NASA has two new dates in mind — September 23 or September 27 — for the next attempt at launching its massive new moon rocket on an uncrewed test mission. But there are still several things that could stand in the way of getting the Artemis I mission off the ground, any of which could push the launch date back further.
The companies so far tapped to join the military in exploring ways to bring that idea to fruition include Elon Musk’s SpaceX, Jeff Bezos’ Blue Origin, and, most recently, Rocket Lab, according to a Tuesday press release.
Two other startups, Colorado-based Sierra Space Corporation and the Richard Branson-backed company Virgin Orbit, have also signed deals.
Essentially, the lineup is a who’s-who of the commercial “new space” sector — relatively young rocket companies that are already shaking up the business of getting satellites to orbit at cheaper price points.
But these deals with the military are something different. Rather than rockets leaving their freight in Earth’s orbit, this program aims to use them to get weapons, supplies or perhaps even people from one country to another at speeds far surpassing that of other types of transportation.
And that’s because rockets have a speed advantage over airplanes. Rockets that can shoot into the high atmosphere have much less air to cut through as they zoom over the planet. With less air dragging them back, they can go much faster than something that needs air to move, like a jet. The tradeoff, however, is that rockets tend to be far more expensive than aircraft.
“Imagine traveling from the continental United States to anywhere in the Pacific region and measuring your transit time in minutes,” reads an August press release from the military’s US Transportation Command. “Picture the U.S. delivering assistance to an ally needing disaster relief, or combating an adversary planning provocative actions against U.S. national interests at rocket-speed.”
It’s a similar idea to one employed by the largest militaries in the world for decades, that of the Intercontinental Ballistic Missile. But while those are designed to slam into the Earth at hypersonic speeds when they reach their target, the idea here is for the payload to come to a gentle landing.
The contracts fall under a program headed by the Air Force Research Laboratory, simply called “Rocket Cargo.” And it’s one of the Air Force Department’s four “Vanguard Programs,” which are high-profile projects pegged for accelerated development.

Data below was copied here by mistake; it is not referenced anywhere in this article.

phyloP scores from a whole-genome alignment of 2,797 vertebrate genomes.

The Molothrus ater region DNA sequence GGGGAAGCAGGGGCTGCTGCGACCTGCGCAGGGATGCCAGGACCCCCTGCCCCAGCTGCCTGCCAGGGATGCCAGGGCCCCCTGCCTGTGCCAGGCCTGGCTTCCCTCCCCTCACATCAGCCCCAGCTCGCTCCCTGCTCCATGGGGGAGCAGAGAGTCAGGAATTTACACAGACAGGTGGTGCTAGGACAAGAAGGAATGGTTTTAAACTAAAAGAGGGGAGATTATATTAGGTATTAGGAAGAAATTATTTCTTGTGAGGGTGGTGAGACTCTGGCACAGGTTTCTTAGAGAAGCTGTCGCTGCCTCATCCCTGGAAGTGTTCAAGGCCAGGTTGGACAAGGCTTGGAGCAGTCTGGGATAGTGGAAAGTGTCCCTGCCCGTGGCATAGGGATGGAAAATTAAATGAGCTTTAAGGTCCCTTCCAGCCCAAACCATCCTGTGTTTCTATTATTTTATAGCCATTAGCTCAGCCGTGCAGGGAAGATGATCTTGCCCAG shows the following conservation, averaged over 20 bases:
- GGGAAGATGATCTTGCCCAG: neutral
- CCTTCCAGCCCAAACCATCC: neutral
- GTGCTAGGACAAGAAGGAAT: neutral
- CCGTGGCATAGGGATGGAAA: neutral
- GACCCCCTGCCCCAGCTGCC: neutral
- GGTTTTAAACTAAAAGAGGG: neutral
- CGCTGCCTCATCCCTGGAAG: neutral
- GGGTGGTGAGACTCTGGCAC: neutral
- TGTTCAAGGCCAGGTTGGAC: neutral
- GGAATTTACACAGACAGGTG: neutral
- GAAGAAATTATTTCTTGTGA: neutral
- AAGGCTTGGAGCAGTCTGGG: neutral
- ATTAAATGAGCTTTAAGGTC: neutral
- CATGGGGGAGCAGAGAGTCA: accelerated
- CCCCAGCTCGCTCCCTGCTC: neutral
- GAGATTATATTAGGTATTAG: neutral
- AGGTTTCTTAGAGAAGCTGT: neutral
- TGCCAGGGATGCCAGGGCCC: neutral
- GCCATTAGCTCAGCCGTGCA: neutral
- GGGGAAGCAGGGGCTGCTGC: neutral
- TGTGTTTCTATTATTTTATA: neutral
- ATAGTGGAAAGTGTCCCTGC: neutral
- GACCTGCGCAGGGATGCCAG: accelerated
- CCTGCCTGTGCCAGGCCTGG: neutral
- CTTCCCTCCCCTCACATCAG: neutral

The military’s current investment in the program is “small,” according to a May statement from Air Force deputy assistant secretary Kristen Baldwin, though the goal is for the military to influence “early commercial design efforts and leverages $5-10B ongoing industry and NASA investments.”
The idea of using rockets for point-to-point travel on Earth isn’t new. SpaceX, for example, has advertised that its forthcoming Starship rocket could be used to shuttle paying customers from New York to Shanghai in 40 minutes.
That option remains a long way off for consumers. And broadly speaking, rockets making point-to-point trips are still a distant goal. The trips would be extremely expensive as well as technologically and geopolitically complicated. (There aren’t, after all, a ton of pressing reasons to get people or cargo from one place to another at breakneck speeds.) But with current trends in the burgeoning commercial space industry, some believe it’s inevitable. The market for hypersonic passenger travel could be a $20 billion per-year industry, UBS estimated in 2019.
And the military’s goal with the Rocket Cargo program, which was first announced last year, is to get involved with such efforts early in the hopes that it can quickly put that tech to work for the US and allies when it is available.
“Logistics speed is at the heart of military supremacy. If a commercial company is in advanced development for a new capability to move materiel faster, then [the Department of Defense] needs to promptly engage and seek to be early adopters,” according to the program’s website.
For its part, Rocket Lab plans to use its new deal with the military to explore ways of using its Electron rocket — which the company hopes will also be reusable if it can figure out how to capture it with a helicopter mid-air after launch — to shuttle cargo around the Earth as well as a larger, forthcoming rocketing called Neutron.
Additionally, the company hopes to explore how it might use its Photon spacecraft to establish “cargo depots” in Earth’s orbit that will have the ability to re-enter the Earth’s atmosphere and get needed supplies to a targeted area, according to a press release.